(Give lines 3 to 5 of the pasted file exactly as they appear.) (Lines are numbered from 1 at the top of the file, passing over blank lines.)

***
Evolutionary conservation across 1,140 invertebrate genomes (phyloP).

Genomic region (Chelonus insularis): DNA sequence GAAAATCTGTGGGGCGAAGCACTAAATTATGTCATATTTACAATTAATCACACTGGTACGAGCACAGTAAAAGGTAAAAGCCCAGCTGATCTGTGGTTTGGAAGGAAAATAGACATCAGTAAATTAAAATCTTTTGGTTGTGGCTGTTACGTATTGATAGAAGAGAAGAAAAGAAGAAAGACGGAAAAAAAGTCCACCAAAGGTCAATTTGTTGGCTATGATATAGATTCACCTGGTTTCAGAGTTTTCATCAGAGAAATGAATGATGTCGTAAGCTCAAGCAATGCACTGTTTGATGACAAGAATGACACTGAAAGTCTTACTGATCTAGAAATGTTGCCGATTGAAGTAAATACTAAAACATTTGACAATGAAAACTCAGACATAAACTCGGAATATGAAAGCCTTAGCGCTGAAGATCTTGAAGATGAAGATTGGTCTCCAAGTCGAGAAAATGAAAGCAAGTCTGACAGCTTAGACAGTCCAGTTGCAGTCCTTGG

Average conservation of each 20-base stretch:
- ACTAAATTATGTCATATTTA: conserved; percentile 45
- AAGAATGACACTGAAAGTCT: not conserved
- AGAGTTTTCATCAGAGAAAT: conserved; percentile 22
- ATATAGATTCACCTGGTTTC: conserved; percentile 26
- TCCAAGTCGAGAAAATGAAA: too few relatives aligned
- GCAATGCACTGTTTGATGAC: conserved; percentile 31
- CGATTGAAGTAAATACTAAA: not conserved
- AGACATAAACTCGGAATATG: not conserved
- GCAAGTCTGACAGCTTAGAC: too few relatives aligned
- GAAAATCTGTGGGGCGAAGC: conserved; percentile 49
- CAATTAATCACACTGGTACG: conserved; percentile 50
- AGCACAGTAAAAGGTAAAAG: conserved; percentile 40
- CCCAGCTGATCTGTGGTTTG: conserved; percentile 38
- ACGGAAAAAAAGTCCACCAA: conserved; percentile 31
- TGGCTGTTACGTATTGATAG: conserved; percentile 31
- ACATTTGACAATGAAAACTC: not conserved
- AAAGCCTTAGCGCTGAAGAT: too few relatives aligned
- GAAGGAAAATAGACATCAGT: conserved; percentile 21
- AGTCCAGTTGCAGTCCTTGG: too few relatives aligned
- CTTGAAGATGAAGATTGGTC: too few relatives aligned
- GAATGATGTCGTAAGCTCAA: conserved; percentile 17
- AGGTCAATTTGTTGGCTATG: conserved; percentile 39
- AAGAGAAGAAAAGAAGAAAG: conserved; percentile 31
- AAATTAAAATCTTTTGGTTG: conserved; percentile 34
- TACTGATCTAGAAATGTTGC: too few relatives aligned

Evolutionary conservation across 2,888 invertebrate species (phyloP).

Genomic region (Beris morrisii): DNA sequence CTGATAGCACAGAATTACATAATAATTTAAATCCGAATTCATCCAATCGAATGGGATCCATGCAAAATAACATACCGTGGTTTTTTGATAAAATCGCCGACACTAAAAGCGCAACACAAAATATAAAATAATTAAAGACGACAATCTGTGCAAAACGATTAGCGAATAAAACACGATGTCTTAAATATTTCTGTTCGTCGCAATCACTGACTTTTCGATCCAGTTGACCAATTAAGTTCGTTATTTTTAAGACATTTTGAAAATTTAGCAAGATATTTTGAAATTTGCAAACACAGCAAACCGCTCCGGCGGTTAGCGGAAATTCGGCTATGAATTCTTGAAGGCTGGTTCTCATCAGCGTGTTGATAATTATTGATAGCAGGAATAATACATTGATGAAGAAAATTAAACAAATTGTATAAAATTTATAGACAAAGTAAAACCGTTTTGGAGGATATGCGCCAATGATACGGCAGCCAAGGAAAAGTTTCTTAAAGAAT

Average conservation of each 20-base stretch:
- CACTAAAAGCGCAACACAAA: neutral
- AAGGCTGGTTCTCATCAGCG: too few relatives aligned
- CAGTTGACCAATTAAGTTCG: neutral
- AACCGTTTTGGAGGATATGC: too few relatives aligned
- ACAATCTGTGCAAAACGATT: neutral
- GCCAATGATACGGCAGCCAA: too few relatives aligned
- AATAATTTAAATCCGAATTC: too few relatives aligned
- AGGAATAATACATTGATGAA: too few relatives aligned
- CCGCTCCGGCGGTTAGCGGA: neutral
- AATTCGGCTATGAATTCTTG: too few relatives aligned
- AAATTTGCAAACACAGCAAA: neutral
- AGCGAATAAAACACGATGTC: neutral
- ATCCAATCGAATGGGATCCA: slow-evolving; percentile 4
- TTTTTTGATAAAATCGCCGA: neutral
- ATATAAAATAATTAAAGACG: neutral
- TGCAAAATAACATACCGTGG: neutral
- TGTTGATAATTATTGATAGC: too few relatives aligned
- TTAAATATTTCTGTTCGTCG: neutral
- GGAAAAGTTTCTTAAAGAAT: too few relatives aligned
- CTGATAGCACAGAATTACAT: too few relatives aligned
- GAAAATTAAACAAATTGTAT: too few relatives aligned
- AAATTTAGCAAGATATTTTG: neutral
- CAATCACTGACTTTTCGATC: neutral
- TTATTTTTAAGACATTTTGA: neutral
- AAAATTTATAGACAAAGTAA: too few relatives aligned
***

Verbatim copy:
Average conservation of each 20-base stretch:
- ACTAAATTATGTCATATTTA: conserved; percentile 45
- AAGAATGACACTGAAAGTCT: not conserved